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With rising rates of diet-related conditions like obesity, type 2 diabetes, and heart disease, we all want to know what it really means to have a healthy approach to food.

New studies emerge every day to tell us what and how to eat, but sometimes they come with conflicting results and advice.

With the rapidly changing tide of information, it’s hard to know what — and whom — to trust.

In the words of food journalist Michael Pollan, “Nutrition science is kind of where surgery was in the year 1650, which is to say very interesting and promising, but do you really want to get on the table yet?”

How much influence can one researcher and their studies have?

Another layer of doubt gets added to the equation when headlines reveal that sometimes, researchers’ methods may be less than perfectly ethical.

One instance that’s recently called the credibility of dietary science into question is the very public downfall of famous nutrition researcher Brian Wansink.

To many, Wansink was the final authority on how to harness the power of the mind for healthier eating.

If you’ve ever seen a national news segment on the interplay between the mind and the mouth, you probably caught a glimpse of Wansink.

As director of Cornell University’s Food and Brand Lab, Wansink made a career out of highlighting the ways our environment causes us to eat more than we realize.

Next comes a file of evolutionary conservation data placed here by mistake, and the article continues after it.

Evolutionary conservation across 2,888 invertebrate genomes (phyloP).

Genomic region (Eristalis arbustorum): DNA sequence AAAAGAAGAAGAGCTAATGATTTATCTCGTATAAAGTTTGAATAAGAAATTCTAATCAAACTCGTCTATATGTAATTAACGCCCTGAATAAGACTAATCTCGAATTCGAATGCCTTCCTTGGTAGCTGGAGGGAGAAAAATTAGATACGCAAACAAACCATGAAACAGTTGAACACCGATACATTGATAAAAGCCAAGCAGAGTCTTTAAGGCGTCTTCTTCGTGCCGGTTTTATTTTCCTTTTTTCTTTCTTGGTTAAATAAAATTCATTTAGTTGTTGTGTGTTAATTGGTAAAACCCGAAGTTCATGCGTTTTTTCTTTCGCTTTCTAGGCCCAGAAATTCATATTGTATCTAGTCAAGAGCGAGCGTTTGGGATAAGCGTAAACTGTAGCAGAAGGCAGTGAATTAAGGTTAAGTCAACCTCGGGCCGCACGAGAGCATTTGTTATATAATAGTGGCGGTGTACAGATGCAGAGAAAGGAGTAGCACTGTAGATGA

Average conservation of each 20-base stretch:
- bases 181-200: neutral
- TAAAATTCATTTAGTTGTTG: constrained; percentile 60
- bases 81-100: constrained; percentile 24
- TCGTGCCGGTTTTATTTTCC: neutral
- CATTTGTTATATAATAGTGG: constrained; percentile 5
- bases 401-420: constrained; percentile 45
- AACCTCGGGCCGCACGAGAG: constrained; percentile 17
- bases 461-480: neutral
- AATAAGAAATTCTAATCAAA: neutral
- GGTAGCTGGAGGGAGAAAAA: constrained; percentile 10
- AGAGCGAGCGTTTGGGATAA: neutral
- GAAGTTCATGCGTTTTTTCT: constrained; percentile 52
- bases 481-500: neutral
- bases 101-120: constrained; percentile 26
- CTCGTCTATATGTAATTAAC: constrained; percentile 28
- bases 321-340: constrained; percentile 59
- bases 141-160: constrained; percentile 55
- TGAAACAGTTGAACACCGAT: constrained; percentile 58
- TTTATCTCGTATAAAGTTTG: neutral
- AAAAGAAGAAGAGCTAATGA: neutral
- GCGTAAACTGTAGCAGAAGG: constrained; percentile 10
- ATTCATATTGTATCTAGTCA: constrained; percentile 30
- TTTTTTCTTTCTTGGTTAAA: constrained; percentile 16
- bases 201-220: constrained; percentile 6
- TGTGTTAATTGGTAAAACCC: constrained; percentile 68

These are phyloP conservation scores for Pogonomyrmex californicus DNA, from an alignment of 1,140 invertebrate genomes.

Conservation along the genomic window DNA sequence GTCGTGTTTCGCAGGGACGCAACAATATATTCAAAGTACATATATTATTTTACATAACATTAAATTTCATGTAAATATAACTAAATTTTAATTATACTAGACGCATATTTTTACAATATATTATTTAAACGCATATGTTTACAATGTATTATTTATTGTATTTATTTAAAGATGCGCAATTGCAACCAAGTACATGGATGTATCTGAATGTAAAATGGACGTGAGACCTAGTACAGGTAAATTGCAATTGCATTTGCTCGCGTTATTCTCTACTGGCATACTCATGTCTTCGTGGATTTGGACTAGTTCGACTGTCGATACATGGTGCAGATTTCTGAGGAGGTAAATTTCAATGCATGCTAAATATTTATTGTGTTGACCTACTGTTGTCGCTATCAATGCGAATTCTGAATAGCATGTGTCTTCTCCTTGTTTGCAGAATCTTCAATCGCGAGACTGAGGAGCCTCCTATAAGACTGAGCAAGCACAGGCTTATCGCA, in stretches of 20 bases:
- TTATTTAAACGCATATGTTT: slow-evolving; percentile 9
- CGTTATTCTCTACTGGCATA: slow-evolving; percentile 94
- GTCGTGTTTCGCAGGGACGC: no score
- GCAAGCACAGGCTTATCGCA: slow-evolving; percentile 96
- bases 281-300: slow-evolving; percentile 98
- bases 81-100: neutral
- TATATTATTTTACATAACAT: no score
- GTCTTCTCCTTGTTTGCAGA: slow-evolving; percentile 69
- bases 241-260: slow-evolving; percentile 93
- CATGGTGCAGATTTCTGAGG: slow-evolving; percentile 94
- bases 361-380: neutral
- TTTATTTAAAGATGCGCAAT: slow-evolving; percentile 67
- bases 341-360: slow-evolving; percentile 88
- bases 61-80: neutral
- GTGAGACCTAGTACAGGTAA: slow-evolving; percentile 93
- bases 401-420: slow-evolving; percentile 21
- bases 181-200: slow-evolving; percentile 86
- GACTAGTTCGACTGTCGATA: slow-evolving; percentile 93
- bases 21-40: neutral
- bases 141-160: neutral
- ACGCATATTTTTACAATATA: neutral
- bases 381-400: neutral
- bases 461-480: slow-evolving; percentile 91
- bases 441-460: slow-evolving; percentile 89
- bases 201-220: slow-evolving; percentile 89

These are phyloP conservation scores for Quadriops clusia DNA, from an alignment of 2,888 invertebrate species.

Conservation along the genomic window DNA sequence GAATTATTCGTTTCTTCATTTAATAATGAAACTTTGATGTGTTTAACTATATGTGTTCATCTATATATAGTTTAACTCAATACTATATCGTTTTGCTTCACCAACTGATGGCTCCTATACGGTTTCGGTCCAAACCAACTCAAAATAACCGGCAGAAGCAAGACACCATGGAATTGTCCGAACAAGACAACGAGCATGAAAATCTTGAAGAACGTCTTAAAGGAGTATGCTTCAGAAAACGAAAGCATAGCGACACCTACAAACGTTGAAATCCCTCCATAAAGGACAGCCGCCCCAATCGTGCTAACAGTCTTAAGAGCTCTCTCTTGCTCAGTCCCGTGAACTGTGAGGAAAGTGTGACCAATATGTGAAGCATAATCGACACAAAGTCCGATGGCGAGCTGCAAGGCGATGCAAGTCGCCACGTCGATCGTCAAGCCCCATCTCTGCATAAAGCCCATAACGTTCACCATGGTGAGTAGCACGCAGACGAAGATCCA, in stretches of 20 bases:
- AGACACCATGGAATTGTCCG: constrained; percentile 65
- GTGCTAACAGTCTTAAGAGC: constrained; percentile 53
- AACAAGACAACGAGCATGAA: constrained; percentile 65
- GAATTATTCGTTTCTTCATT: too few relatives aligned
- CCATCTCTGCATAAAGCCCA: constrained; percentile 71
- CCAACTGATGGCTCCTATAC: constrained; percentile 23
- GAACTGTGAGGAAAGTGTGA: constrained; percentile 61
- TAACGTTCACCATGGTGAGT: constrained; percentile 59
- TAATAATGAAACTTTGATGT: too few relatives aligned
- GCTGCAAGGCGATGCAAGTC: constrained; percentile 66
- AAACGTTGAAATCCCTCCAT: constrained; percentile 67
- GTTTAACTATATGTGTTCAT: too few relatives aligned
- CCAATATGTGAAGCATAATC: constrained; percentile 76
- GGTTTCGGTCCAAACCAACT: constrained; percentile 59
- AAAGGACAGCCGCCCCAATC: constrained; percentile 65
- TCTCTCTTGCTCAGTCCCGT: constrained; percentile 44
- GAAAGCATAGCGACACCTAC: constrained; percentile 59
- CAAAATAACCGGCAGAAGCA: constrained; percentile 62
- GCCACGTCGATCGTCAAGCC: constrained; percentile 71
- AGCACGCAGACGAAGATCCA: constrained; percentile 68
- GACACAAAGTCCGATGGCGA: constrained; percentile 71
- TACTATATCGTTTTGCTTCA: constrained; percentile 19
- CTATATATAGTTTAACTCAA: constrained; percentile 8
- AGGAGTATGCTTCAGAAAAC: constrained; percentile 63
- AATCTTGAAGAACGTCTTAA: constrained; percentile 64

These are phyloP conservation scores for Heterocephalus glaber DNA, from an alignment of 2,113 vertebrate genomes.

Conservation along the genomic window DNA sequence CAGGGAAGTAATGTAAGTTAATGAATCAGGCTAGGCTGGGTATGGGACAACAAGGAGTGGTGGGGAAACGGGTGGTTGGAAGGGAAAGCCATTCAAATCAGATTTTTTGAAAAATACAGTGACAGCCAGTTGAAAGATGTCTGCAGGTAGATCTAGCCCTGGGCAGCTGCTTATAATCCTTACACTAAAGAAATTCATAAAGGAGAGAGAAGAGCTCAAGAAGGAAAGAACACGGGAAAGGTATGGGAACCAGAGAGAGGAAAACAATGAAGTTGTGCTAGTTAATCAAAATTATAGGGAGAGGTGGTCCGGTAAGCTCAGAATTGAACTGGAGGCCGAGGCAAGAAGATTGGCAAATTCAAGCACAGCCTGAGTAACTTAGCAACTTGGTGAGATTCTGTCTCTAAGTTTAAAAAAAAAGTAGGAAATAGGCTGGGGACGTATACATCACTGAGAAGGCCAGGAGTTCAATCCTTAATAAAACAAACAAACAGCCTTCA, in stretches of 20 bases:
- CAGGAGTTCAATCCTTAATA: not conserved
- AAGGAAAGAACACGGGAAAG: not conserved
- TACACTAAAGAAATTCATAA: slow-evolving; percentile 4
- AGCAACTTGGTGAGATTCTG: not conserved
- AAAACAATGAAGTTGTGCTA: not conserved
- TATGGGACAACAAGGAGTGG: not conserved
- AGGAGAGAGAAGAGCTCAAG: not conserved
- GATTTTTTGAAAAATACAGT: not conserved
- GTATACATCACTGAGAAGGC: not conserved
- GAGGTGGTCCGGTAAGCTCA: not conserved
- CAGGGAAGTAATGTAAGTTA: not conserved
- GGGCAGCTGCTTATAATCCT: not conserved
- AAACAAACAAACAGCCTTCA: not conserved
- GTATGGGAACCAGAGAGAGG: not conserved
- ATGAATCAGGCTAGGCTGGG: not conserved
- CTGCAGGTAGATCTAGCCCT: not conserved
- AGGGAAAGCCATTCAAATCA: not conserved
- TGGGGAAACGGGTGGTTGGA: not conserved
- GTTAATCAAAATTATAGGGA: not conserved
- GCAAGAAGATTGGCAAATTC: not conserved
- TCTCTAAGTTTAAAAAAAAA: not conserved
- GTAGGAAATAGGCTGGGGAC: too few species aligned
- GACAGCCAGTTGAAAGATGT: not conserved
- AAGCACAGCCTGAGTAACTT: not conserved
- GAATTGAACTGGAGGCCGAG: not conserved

His well-known experiments explored the effects of mindless eating, such as how visual cues influenced people’s intake of soup or the fact that hungry shoppers purchased higher-calorie foods.

With these intriguing subjects — plus a good sense of humor and friendly persona — Wansink became the media’s go-to expert on American eating behaviors.

His studies have been cited over 20,000 times in nutrition literature. His books (among them “Mindless Eating” and “Slim by Design”) have captivated consumer interest.

And though Wansink’s research focused more on the cues that promote mindless eating, he and his work were often lumped in to the public understanding of the mindfuleating movement.

To many, Wansink was the final authority on how to harness the power of the mind for healthier eating.

What happens when those studies are inconsistent and possibly wrong?